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Situation Critical: How to Help Your Dog Survive Poisoning

Your dog can be poisoned by various poisonous plants, chemicals, and foods. Common sources of dog poisoning include the bathroom cupboard, the backyard, rotting food consumed during a walk, and stolen or dumped human food from the kitchen counter or table. Regardless of the toxin or origin, here are the steps you must immediately take to help your dog survive.

Determine the Poison

Attempt to identify the toxin and how your dog was exposed to it so you can provide your veterinarian with as much information as possible. Nonetheless, if your dog appears ill and/or you are unsure how long ago the exposure happened, get treatment immediately to prevent sickness from worsening. Early intervention can save many toxic exposures, especially if they are eliminated before too much time has elapsed. Your reliable veterinary surgucal specialist may be able to identify the ingested poison based on the physical exam and laboratory results.

 

If you or a family member have the time, ascertain whether the exposure was from ingestion, inhalation, or touch. Was the plant dangerous? Could the food have been poisonous? Is it possible that your dog interacted with a different species, such as a toad? Was it a harmful chemical or treatment for humans? Determine the amount of poison your dog ingested, breathed, or was exposed to. Obtain the original package of the poison.

Seek Professional Assistance

Even if your dog performs normally, you should get veterinary medical care. It may be too late to wait until your dog becomes ill before seeking treatment. Never provide a home cure or other treatment to your dog without first seeing a veterinarian.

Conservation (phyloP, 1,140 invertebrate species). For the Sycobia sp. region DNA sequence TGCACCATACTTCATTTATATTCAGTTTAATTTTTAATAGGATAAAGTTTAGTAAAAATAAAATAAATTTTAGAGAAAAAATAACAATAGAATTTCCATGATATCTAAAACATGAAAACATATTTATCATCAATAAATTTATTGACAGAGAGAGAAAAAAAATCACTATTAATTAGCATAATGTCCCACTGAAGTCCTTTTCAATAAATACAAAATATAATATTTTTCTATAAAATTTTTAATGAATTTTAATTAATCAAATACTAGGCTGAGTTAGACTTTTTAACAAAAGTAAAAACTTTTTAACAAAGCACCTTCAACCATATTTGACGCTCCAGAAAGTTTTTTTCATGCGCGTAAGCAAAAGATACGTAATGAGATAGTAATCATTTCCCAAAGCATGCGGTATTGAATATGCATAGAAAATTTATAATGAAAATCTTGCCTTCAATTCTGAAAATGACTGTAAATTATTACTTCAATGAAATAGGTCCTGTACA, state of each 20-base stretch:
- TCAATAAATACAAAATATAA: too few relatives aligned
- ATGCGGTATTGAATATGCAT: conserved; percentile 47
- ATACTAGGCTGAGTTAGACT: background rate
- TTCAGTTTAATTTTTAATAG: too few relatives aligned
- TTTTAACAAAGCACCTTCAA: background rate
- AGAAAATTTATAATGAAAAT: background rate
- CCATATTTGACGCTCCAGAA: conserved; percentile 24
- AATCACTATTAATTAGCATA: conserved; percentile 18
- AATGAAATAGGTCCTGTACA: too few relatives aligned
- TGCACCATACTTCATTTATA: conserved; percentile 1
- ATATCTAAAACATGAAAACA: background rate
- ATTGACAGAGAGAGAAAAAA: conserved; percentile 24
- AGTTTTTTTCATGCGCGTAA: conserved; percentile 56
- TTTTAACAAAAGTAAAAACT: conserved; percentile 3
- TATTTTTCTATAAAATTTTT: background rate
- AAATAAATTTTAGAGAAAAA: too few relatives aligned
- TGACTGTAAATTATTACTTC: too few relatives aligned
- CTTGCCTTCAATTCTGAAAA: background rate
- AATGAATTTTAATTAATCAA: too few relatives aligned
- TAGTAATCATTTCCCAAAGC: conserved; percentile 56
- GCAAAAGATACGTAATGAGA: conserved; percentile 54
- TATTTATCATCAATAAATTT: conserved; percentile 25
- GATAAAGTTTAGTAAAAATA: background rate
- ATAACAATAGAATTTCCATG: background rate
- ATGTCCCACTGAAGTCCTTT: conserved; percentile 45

If your family veterinarian’s office is open, make an appointment with them first. You should contact a local veterinary emergency center if the poisoning occurs after hours. A veterinarian can guide how to proceed. The type of toxin exposure will dictate the appropriate response. If you still don’t have an emergency vet, visit this link.

Prepare for an Emergency

If you need to visit a new veterinarian facility, keep your dog’s medical documents, including immunization history, current prescriptions, food and drug allergies, identification, and other critical items, in an easily accessible spot. Also, ensure that your dog wears a collar with an identification tag and that a leash is kept near the entrance so that it can be quickly grabbed on the way out.

 

Even if you do not suspect poisoning, you should generally call a veterinarian facility if your dog becomes ill. Symptoms of toxicity may not manifest for several hours or days. Signs, such as fatigue or loss of appetite, can be vague. Severe symptoms of toxicity include convulsions, collapse, and trouble breathing which hopefully wont lead to dog or cat euthanasia

Prevention Is Better Than Cure

Do all in your power to avoid exposure to poisons in the first place. Keep hazardous materials, such as garbage, out of your dog’s reach. Whenever feasible, use pet-safe items in your home and yard. Care should be taken not to drop potentially hazardous food products during cooking. Choose plants and flowers that are pet-friendly for your house and yard. Prevention is the most efficient method of dog protection. However, regardless of precaution, toxicities can still develop. You now have access to helpful information and resources should your dog be exposed.

 

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